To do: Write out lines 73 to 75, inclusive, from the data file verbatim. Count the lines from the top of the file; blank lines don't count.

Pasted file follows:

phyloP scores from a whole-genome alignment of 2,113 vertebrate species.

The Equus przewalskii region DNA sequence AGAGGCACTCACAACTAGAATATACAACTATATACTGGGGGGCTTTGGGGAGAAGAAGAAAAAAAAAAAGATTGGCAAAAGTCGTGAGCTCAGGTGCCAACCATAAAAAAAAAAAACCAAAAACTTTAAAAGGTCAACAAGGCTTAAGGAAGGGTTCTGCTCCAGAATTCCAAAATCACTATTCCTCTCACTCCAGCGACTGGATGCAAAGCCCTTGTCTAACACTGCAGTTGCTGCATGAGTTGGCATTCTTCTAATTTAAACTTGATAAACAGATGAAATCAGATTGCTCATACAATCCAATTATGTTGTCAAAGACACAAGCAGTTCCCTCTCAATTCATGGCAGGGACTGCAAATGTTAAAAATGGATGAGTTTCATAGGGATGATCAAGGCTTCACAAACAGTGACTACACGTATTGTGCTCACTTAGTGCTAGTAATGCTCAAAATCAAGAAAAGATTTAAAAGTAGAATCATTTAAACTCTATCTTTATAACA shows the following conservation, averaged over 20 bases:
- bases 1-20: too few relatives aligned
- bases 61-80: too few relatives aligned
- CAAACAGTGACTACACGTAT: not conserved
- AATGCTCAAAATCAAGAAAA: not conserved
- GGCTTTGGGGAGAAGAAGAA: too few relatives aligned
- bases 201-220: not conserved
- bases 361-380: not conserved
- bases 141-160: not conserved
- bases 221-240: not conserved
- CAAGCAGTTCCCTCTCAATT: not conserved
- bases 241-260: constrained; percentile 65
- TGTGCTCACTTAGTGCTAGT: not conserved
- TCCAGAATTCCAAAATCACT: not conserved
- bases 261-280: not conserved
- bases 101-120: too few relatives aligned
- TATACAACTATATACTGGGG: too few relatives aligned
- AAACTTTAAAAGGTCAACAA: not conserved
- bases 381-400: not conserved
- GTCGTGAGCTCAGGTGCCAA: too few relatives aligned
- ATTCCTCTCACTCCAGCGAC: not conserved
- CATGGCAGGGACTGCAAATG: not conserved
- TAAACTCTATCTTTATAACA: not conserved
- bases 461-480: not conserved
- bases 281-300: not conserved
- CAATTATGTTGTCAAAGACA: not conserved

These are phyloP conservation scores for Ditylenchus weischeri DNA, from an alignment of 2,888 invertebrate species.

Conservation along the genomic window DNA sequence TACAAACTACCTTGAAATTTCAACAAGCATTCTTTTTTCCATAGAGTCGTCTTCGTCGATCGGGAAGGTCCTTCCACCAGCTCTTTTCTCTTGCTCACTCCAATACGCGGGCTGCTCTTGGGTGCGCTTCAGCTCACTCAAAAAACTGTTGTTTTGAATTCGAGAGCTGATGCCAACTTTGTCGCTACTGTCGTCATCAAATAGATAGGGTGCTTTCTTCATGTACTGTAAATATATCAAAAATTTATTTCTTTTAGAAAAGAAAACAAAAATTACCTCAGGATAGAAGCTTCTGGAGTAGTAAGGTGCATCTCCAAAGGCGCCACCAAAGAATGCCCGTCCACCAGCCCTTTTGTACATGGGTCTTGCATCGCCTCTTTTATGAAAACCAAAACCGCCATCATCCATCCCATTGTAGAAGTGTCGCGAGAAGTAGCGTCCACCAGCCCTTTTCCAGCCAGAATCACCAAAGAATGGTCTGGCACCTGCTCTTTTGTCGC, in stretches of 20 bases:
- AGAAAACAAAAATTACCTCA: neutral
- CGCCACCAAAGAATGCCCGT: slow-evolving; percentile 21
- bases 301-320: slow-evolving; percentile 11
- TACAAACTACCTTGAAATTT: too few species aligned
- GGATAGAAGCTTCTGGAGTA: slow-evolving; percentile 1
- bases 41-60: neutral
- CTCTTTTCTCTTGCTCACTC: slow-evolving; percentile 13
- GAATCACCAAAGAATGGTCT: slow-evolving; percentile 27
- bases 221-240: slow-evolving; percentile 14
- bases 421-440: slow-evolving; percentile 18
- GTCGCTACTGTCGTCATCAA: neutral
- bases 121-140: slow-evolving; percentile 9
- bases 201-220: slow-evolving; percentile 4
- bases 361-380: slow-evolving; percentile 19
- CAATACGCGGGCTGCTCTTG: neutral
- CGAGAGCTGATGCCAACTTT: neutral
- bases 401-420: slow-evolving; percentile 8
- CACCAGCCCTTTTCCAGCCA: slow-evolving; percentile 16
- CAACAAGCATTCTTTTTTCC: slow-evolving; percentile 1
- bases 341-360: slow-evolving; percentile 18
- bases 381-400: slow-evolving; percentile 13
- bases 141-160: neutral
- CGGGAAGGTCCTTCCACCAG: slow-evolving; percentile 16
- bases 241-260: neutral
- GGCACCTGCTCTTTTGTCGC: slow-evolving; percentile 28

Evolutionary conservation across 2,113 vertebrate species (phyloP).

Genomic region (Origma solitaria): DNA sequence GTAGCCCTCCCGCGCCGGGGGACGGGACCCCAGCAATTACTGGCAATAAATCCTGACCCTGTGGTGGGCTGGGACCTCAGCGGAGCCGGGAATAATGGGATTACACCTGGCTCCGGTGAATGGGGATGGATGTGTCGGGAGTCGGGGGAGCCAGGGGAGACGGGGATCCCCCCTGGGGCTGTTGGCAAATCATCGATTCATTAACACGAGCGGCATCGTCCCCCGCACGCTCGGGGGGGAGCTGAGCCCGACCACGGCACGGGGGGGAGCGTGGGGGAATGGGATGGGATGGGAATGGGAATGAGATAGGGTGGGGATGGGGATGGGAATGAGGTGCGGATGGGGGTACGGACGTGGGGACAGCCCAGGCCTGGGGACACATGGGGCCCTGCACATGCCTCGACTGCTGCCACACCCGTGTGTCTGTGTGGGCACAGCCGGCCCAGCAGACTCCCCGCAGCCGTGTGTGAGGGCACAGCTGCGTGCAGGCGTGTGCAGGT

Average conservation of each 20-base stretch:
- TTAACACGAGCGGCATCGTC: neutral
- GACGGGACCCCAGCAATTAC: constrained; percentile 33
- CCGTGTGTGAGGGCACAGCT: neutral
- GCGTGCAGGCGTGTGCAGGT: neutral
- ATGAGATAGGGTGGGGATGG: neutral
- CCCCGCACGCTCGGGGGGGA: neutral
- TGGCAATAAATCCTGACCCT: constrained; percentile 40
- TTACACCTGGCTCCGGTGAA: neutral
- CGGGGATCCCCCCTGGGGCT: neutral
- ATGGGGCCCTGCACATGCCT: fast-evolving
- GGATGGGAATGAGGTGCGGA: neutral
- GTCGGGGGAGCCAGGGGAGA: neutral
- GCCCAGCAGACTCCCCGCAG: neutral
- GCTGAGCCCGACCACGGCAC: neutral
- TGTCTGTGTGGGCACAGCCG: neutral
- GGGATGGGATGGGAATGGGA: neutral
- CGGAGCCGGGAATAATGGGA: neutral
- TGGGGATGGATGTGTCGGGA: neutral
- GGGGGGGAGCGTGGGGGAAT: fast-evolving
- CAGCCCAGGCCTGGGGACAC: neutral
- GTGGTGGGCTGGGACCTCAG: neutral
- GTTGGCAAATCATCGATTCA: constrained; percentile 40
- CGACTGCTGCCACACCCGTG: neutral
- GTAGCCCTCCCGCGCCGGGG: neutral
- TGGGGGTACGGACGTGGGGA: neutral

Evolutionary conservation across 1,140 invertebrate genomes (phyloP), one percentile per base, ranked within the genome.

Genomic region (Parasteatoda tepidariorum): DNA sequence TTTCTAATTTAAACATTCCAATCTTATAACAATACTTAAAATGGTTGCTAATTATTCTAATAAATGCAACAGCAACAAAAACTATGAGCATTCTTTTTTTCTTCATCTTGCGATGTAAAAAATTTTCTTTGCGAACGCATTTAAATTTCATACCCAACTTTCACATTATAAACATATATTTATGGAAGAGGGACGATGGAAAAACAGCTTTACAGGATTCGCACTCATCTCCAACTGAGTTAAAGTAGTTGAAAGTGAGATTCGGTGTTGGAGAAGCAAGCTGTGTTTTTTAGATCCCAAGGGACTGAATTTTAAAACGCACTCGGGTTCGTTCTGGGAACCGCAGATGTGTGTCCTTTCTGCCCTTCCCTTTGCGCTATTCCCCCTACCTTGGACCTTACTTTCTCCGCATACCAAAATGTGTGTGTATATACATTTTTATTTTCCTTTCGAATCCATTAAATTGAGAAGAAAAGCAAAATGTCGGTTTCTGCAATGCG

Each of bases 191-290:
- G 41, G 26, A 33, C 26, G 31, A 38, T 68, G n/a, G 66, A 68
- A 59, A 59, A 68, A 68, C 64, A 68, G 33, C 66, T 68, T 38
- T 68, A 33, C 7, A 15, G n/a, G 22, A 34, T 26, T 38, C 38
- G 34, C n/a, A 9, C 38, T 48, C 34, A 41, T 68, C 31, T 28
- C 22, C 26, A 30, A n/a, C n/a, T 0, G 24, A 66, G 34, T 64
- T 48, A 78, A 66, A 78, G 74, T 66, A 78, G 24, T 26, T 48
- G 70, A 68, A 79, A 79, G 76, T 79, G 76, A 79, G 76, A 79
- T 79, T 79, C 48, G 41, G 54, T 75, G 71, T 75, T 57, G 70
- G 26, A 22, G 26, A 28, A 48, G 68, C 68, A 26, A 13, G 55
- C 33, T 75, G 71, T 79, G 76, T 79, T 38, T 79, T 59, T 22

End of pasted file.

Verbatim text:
- GGGATGGGATGGGAATGGGA: neutral
- CGGAGCCGGGAATAATGGGA: neutral
- TGGGGATGGATGTGTCGGGA: neutral